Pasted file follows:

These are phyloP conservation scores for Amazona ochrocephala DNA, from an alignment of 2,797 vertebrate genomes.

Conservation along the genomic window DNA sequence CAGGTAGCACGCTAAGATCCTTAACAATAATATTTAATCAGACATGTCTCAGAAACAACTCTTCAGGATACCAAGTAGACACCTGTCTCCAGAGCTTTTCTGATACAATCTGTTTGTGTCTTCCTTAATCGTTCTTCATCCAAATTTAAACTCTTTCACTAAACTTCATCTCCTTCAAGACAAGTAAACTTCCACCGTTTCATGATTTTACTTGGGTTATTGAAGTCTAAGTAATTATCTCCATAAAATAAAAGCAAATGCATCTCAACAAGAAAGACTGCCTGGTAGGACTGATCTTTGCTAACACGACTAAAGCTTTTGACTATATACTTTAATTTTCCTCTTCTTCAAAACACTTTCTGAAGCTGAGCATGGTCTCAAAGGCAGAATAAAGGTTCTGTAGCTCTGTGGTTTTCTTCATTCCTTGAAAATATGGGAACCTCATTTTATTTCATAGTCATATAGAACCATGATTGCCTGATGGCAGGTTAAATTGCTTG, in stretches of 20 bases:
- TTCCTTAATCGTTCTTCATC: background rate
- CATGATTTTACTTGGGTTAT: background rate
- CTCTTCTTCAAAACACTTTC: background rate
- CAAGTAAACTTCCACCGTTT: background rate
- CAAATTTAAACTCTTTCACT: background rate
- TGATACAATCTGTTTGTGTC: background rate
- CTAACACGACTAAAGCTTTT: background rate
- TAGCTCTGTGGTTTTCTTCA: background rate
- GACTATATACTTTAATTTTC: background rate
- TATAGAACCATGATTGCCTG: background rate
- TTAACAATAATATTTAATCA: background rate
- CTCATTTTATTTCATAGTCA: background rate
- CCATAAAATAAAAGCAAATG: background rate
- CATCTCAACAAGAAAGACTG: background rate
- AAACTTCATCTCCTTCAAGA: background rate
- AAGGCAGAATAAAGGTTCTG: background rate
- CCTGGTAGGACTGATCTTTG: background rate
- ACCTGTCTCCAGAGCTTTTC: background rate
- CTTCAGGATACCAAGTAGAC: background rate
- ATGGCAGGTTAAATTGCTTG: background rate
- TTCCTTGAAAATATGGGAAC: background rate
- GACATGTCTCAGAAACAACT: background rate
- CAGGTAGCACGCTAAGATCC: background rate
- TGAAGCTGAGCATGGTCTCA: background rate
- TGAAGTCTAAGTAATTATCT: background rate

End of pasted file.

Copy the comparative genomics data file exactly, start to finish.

These are phyloP conservation scores for Amazona ochrocephala DNA, from an alignment of 2,797 vertebrate genomes.

Conservation along the genomic window DNA sequence CAGGTAGCACGCTAAGATCCTTAACAATAATATTTAATCAGACATGTCTCAGAAACAACTCTTCAGGATACCAAGTAGACACCTGTCTCCAGAGCTTTTCTGATACAATCTGTTTGTGTCTTCCTTAATCGTTCTTCATCCAAATTTAAACTCTTTCACTAAACTTCATCTCCTTCAAGACAAGTAAACTTCCACCGTTTCATGATTTTACTTGGGTTATTGAAGTCTAAGTAATTATCTCCATAAAATAAAAGCAAATGCATCTCAACAAGAAAGACTGCCTGGTAGGACTGATCTTTGCTAACACGACTAAAGCTTTTGACTATATACTTTAATTTTCCTCTTCTTCAAAACACTTTCTGAAGCTGAGCATGGTCTCAAAGGCAGAATAAAGGTTCTGTAGCTCTGTGGTTTTCTTCATTCCTTGAAAATATGGGAACCTCATTTTATTTCATAGTCATATAGAACCATGATTGCCTGATGGCAGGTTAAATTGCTTG, in stretches of 20 bases:
- TTCCTTAATCGTTCTTCATC: background rate
- CATGATTTTACTTGGGTTAT: background rate
- CTCTTCTTCAAAACACTTTC: background rate
- CAAGTAAACTTCCACCGTTT: background rate
- CAAATTTAAACTCTTTCACT: background rate
- TGATACAATCTGTTTGTGTC: background rate
- CTAACACGACTAAAGCTTTT: background rate
- TAGCTCTGTGGTTTTCTTCA: background rate
- GACTATATACTTTAATTTTC: background rate
- TATAGAACCATGATTGCCTG: background rate
- TTAACAATAATATTTAATCA: background rate
- CTCATTTTATTTCATAGTCA: background rate
- CCATAAAATAAAAGCAAATG: background rate
- CATCTCAACAAGAAAGACTG: background rate
- AAACTTCATCTCCTTCAAGA: background rate
- AAGGCAGAATAAAGGTTCTG: background rate
- CCTGGTAGGACTGATCTTTG: background rate
- ACCTGTCTCCAGAGCTTTTC: background rate
- CTTCAGGATACCAAGTAGAC: background rate
- ATGGCAGGTTAAATTGCTTG: background rate
- TTCCTTGAAAATATGGGAAC: background rate
- GACATGTCTCAGAAACAACT: background rate
- CAGGTAGCACGCTAAGATCC: background rate
- TGAAGCTGAGCATGGTCTCA: background rate
- TGAAGTCTAAGTAATTATCT: background rate